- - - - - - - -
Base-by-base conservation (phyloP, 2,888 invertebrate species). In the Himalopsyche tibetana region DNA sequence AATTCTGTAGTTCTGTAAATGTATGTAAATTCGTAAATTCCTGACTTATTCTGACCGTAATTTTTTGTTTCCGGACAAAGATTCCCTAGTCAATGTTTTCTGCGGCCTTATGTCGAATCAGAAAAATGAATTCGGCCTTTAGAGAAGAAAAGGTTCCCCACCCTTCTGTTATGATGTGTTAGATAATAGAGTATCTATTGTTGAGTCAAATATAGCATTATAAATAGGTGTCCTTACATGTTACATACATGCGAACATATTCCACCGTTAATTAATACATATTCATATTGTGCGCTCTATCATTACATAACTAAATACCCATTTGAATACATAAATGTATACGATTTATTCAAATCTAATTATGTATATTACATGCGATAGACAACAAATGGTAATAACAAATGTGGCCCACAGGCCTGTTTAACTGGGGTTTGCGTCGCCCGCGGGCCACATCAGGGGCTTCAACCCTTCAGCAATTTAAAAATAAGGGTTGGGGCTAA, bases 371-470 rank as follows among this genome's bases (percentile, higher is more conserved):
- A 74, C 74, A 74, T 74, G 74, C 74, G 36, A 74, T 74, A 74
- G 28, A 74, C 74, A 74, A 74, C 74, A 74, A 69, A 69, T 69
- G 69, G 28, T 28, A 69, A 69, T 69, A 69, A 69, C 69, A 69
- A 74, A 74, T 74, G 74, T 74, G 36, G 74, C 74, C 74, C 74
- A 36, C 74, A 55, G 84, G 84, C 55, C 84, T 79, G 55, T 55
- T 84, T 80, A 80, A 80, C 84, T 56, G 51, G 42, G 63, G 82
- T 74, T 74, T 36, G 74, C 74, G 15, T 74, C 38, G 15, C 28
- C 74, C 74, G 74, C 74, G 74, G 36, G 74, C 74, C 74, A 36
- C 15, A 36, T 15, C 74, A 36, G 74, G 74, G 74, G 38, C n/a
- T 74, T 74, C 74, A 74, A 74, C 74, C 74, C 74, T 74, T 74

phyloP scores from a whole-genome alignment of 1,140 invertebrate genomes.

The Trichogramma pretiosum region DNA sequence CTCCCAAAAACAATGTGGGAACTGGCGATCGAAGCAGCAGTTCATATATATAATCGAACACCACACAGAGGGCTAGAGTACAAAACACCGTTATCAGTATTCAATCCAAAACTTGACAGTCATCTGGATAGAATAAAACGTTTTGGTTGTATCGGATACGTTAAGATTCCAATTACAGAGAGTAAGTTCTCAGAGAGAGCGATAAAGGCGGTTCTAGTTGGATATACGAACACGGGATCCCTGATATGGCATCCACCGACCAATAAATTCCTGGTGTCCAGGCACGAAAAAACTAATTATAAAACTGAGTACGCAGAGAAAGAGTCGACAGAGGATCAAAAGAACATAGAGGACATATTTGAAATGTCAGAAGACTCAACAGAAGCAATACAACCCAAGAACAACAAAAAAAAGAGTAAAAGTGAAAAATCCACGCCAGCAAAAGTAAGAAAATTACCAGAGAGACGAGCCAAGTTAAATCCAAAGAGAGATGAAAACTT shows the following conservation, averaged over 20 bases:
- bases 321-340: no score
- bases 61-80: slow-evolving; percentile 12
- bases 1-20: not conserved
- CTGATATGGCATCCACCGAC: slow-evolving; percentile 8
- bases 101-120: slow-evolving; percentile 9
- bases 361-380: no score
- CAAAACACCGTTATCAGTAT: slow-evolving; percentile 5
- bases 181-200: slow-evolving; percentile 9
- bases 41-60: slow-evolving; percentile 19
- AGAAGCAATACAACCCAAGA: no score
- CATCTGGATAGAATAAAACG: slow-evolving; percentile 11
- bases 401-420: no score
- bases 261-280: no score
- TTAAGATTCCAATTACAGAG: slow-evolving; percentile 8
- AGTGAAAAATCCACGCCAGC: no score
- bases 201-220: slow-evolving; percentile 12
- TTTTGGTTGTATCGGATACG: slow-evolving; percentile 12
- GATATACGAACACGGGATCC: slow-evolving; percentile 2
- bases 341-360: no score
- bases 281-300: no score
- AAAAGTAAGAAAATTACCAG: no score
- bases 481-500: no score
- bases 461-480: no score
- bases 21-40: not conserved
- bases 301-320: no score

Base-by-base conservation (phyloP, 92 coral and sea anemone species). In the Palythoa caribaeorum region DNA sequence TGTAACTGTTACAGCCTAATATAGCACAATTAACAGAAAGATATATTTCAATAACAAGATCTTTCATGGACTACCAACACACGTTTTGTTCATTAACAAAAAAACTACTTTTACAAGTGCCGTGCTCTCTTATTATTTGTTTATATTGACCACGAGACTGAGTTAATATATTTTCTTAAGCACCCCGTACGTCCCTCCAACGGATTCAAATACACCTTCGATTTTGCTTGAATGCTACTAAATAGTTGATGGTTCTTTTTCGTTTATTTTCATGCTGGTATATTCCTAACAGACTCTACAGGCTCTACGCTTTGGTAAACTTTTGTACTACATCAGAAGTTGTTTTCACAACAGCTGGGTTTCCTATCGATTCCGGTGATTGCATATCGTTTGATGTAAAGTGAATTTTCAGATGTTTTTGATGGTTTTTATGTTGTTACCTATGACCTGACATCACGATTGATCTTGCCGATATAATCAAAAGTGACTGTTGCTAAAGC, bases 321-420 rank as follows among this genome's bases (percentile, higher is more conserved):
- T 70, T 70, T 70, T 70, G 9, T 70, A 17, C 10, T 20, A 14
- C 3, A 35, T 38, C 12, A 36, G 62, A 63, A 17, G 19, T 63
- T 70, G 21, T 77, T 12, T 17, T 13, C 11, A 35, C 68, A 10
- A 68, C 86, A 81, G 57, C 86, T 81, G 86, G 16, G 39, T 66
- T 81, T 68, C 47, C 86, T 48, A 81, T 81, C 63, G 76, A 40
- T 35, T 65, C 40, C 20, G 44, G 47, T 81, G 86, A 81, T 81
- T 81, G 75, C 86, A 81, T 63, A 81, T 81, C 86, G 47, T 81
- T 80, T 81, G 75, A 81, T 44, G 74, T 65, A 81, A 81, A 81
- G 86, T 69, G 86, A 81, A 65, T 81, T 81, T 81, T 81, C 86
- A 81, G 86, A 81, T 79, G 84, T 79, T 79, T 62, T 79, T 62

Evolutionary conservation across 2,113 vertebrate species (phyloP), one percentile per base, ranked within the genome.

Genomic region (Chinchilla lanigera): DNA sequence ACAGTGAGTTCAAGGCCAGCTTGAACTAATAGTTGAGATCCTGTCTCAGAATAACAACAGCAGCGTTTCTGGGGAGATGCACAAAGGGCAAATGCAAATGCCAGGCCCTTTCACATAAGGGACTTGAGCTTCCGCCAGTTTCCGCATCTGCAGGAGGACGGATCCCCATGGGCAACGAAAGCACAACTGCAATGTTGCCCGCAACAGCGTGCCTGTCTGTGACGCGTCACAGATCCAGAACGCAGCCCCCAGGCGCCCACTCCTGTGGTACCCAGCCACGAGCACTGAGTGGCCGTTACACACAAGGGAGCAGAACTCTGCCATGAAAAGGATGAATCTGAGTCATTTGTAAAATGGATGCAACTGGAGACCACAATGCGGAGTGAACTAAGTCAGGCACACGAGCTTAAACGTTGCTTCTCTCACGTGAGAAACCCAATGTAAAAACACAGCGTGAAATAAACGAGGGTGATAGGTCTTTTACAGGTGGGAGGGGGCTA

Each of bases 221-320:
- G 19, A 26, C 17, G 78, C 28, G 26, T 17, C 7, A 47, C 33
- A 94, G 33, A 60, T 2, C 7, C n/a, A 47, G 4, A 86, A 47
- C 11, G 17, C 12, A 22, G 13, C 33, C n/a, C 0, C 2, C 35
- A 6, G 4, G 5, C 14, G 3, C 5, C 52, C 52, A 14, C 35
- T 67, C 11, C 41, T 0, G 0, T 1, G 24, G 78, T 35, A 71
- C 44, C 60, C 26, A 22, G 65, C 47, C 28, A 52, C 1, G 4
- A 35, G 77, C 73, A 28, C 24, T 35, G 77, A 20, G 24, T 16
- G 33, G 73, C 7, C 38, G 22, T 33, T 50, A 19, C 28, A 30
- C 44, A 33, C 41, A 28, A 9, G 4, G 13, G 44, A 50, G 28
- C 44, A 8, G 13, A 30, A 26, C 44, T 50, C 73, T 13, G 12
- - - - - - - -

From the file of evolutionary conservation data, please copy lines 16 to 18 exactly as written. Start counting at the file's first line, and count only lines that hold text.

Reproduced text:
- bases 1-20: not conserved
- CTGATATGGCATCCACCGAC: slow-evolving; percentile 8
- bases 101-120: slow-evolving; percentile 9